4.     Model: "Now that we have looked at the steps to take, I will show you how they work. The first article I will read,you follow along, is about bats. Have any of you heard the saying 'blind as a bat'?" Discuss meaning with the students and have them decide if it is true or not. "I want to know if bats are really blind or if that is a myth. I am going to read the first passage as you follow along." Put the passage on the document camera for the class to see. As I read watch how I highlight the important parts as I go.


"Now, I am going to go back and look at the highlighted facts and decide what I need to cross out. I will think out loud to myself "What information can I cross out that is repetitive?" Explain to the students why you are crossing out what you are. Think out loud for the students: "Okay, now with the highlighted information left what can I circle as being most important or cross out as being least important?" Again, explain to students what you are thinking and why some information is not as important. "With the highlighted words left I should be able to make my main idea sentence. I need to decide what my main idea sentence is going to be?" Discuss the steps out loud as you decipher what the main idea is. Write the main idea sentence for the students to see. Explain to them that they should ask themselves the questions that you did as you went along to make sure they do not leave a step out.


5.     Your turn: "Now that you all have watched me model the steps for you, I believe that you are all ready to practice one on your own. Booktalk: The article you are going to read is very interesting. Can a coon dog be thrown off a path like some movies show? How good are their noses? Read the article to find out! After you read use your bookmark to help you through the steps we have previously practiced. When you are reading to write your main idea sentence use your notebook paper. Assessment: You may bring me your notebook paper and the copy of your article to place in the basket for me to review." This will be checked with the assessment table under materials.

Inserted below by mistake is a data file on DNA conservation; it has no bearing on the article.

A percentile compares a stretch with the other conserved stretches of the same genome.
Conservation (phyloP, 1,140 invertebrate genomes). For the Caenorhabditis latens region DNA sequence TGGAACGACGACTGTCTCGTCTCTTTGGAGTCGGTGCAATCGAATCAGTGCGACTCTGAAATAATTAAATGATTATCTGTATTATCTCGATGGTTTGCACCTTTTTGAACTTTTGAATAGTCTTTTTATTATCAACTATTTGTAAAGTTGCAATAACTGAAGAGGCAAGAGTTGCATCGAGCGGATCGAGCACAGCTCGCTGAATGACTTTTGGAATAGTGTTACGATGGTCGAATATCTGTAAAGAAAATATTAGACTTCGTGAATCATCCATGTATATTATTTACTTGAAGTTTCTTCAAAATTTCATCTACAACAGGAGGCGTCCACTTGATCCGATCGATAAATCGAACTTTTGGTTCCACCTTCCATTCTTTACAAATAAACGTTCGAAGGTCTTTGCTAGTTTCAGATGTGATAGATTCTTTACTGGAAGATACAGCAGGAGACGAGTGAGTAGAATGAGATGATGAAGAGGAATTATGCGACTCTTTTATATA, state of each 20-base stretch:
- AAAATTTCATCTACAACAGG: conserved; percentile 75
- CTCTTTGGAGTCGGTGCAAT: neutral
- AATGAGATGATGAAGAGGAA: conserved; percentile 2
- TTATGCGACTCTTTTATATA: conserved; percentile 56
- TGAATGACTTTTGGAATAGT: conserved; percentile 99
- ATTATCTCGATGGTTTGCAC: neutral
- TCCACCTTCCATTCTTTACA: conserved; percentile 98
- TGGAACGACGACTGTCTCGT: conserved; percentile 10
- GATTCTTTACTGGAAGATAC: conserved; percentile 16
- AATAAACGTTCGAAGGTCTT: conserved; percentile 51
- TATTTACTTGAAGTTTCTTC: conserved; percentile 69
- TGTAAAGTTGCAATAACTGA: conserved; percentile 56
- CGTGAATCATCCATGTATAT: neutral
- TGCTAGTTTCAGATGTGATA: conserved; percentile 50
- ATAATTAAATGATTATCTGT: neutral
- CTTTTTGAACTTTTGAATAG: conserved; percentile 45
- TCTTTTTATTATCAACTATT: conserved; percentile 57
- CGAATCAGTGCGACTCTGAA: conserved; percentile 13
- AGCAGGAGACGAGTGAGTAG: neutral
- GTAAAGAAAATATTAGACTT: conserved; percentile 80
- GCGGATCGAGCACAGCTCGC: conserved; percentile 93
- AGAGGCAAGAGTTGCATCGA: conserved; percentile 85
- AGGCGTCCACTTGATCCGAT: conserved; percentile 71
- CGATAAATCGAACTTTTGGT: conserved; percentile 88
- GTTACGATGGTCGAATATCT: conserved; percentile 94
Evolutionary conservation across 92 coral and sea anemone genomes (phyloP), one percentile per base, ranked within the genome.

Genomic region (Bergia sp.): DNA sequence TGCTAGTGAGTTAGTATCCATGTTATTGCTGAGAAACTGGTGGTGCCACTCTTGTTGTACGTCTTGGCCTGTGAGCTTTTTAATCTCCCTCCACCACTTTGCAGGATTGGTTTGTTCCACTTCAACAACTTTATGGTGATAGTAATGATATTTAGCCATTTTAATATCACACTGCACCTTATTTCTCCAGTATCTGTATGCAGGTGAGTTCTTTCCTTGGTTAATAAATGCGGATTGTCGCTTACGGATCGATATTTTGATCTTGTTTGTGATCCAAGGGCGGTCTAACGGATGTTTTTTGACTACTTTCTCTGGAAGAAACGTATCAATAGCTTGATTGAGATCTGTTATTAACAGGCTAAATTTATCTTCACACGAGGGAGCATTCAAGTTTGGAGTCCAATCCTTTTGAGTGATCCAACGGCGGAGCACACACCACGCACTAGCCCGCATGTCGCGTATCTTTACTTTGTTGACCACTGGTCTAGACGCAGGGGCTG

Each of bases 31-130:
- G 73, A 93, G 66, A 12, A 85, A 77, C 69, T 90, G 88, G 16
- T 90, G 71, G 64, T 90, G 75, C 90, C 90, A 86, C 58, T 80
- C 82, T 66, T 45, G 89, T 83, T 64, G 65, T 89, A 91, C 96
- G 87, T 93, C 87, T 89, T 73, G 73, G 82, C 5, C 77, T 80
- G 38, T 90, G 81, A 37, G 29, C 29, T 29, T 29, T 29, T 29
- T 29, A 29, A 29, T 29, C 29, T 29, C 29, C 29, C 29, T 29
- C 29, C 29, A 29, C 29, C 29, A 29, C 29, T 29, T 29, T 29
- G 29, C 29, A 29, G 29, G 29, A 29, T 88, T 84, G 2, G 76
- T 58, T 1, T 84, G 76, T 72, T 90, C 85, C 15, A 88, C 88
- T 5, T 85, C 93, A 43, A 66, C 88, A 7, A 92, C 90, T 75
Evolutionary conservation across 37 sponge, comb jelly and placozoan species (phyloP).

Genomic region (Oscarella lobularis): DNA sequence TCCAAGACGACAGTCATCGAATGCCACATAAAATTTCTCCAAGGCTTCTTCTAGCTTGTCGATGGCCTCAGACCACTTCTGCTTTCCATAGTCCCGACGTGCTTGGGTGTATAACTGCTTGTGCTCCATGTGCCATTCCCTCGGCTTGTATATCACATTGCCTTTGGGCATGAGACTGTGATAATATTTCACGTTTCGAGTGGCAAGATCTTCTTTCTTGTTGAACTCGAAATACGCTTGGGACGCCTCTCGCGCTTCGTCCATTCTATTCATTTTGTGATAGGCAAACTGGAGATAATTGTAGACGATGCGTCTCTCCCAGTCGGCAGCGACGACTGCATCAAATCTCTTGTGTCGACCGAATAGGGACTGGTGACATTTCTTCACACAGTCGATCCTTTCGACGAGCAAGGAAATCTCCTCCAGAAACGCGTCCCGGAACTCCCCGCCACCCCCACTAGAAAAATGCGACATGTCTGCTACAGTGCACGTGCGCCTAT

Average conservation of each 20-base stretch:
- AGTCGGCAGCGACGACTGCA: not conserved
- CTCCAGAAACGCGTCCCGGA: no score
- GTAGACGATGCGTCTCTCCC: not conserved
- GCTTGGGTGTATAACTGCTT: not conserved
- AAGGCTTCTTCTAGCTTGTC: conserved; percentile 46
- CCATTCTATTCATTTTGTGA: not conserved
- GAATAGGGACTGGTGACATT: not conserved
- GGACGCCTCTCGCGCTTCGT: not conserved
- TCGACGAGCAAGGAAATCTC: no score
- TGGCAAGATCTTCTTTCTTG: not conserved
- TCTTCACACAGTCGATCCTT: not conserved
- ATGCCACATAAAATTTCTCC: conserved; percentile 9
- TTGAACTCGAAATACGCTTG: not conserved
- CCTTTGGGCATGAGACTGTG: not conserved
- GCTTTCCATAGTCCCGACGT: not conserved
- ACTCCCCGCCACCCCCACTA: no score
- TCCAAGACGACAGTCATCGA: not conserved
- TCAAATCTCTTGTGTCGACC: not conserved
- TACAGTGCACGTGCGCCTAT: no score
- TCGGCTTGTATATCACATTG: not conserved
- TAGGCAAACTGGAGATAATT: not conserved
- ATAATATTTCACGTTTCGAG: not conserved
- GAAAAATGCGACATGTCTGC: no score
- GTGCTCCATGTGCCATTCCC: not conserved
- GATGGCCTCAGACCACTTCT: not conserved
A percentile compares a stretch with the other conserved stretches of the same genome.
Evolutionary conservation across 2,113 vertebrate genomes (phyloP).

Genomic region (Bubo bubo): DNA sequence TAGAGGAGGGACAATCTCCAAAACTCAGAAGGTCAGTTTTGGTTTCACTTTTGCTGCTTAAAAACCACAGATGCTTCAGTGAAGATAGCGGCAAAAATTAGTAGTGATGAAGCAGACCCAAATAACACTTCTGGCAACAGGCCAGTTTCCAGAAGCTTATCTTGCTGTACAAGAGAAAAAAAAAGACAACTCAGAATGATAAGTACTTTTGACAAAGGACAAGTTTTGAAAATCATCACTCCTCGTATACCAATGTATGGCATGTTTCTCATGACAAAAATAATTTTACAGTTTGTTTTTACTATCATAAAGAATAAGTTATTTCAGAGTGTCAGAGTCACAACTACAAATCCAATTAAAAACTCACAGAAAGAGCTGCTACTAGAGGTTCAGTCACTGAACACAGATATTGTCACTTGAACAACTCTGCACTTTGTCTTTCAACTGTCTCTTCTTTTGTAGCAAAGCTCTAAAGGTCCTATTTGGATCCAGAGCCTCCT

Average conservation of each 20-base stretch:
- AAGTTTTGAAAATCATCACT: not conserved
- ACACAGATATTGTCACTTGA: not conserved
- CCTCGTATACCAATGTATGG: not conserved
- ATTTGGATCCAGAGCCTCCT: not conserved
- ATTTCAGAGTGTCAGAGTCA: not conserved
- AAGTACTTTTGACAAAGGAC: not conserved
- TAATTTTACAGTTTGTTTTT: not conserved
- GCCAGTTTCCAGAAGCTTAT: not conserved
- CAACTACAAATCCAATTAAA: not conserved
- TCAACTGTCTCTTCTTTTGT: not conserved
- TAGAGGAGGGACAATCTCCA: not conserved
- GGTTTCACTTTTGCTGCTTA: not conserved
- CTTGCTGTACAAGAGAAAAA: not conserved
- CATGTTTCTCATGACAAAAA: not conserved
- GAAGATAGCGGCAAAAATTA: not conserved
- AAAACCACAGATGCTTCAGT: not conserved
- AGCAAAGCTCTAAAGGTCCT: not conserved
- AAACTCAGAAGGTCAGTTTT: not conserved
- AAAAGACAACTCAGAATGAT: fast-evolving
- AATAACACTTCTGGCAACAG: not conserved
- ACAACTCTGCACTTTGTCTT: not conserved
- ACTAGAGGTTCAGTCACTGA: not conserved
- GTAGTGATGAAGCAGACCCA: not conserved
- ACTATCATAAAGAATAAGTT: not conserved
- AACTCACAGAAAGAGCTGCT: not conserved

6.     Comprehension:  After students have finished their summarizing steps, students can use the following questions to check their comprehension (These will be used as discussion questions during the discussion time at the end of class):

1.     What will happen if you use various scents and run in a zigzag motion to get the coon dog off of your track? Was the coon dog's nose easily taken off of the trail?


2.     Why do you think people believe that a coon dog's nose can be thrown off track by losing the scent they are tracking?


3.     What was the discovery from the article explaining why the coon dog never lost track of Jamie Hyneman?


4.     What is another misconception you have seen in movies about animals?


Smith, Blair. Food For Thought.

Spivey, Moriah. Well, To Make a Long Story Short.

The Nose Knows

Are Bats Really Blind?